Over the years it seems that banks in the UK have to some extent lost their appetite to act on their nomination and truly “negotiate” documents presented under unconfirmed letters of credit. It used to be quite commonplace for a beneficiary of such an L/C to ask their bank to negotiate , and this request was regularly acceded to, albeit on a “with recourse” basis. This practice seems to be much less common now.
Is this perception true?
In order to provide a balanced answer to this question it is important that Article 12 of UCP 600 regarding “nomination” is examined.
It is stated in a). “Unless a nominated bank is the confirming bank, an authorization to honour or negotiate does not impose any obligation on that nominated bank to honour or negotiate, except when expressly agreed to by that nominated bank and so communicated to the beneficiary”.
Therefore a nominated bank is under no obligation to negotiate, i.e. to advance funds to the beneficiary on or before the banking day on which reimbursement is due to the nominated bank. It is, and always has been, the nominated bank’s decision as to whether to negotiate or not. However, it is also probably the case that many major UK banks are less inclined to agree to offer to negotiate unconfirmed letters of credit these days, and generally they will not proactively offer this when the credit is initially advised through to the beneficiary. In most cases the advice to the beneficiary will state that the letter of credit is advised “without liability or engagement” (of the advising bank).
The actual risks for the nominated bank to negotiate should be considered, and these are in line with the risks which would evaluated, had the issuing bank requested confirmation to be added. The main considerations would include;
- The financial standing of the issuing bank.
- The political/economic/sovereign risks associated with the country of the issuing bank.
- That there are no other reasons which would preclude a limit being marked on the issuing bank such as sanctions against the country etc.
- If drafts are called for, who are the drafts drawn on?
- How is the negotiating bank able to claim reimbursement under the terms of the L/C?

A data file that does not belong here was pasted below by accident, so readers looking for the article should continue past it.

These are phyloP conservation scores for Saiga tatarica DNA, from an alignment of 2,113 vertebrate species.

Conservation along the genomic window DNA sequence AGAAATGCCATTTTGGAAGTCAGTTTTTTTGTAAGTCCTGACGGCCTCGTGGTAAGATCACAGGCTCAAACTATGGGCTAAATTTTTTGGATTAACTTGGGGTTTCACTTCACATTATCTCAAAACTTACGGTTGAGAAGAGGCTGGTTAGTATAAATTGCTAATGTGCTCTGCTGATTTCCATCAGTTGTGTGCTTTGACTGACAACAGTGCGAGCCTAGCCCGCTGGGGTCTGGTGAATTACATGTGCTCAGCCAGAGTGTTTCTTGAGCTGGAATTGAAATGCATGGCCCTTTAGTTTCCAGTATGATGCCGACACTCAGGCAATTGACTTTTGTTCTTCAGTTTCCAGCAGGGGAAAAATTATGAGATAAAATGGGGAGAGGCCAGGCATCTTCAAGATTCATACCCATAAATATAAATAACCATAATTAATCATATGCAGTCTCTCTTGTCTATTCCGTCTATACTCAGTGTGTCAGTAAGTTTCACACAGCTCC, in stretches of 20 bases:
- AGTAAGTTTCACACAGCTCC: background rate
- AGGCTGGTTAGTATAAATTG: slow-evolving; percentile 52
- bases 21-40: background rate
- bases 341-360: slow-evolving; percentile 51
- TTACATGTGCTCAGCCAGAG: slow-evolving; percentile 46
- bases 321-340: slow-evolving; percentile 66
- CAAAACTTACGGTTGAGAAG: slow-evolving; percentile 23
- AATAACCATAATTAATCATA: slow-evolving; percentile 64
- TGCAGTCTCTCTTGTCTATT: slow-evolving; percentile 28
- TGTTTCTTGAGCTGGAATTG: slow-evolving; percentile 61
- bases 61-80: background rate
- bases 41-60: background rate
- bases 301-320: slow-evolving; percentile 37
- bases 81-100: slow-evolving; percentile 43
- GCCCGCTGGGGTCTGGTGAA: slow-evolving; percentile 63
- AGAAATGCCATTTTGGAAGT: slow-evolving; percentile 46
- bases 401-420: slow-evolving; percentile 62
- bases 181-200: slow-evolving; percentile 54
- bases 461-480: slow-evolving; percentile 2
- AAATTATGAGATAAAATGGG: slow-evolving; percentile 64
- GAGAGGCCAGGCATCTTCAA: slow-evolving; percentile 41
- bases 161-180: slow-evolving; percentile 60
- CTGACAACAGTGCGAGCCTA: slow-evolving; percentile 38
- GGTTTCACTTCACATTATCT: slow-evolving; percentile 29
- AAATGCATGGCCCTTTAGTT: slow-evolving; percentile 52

Previously, if a nominated bank was willing to consider negotiating the documents, and having satisfied themselves regarding the financial standing of the issuing bank and associated country risks, they would seek to levy a commitment fee from the beneficiary. This fee was generally broadly in line with the confirmation ‘risk’ fee, had the issuing bank requested confirmation to have been added. On payment of the fee, the nominated bank would then examine the documents, and if they considered them to be compliant, would pay the beneficiary “with recourse”.
“With recourse” means that the beneficiary of the Letter of Credit is legally responsible for the repayment of the funds, and the payment will be shown as a liability on the beneficiary’s balance sheet.
However, in most cases, the beneficiary would not request negotiation until they had presented documents. This left them exposed, from the period that the original letter of credit was received, to the point that the nominated bank agreed (or declined) to negotiate.
Clearly this practice is still available and many banks will give due consideration under a “Commitment to Negotiate” or “CTN” as it is commonly known.
A CTN is a more formalised offering of the above mentioned practice of taking of a commitment fee, but Banks still do not proactively offer or publicise this service. It is only considered, usually for the bank’s own customers, on a case by case basis. The principal risk to the negotiating bank in a CTN is documentary risk, as the CTN is only truly valid when the negotiating bank determines that the documentary presentation is compliant, although clearly the afore-mentioned country & issuing bank risks are also key once the presentation is made.
The bank’s obligation under the CTN exists from the time of receipt of a compliant presentation until the due date for payment at which time the bank must pay without recourse – so in this respect a CTN is actually better for the beneficiary of the L/C than the former practice of paying a commitment fee, but getting paid the proceeds “with recourse”.
In some circumstances, the issuing bank may be unwilling to ask for their letter of credit to be confirmed, perhaps because they consider this to be questioning their integrity, with a suggestion that they will not honour their own paper. So beneficiaries frequently require some added security to an unconfirmed letter of credit, with the added benefit of an acceleration of payment.
In summary, the broad perception relating to the original question is probably true, but times change and banks generally have become more risk averse in recent years, especially since the 2008 global financial crisis. Beneficiaries of letters of credit should approach their banks, and investigate their appetite to truly “act upon their nomination”.
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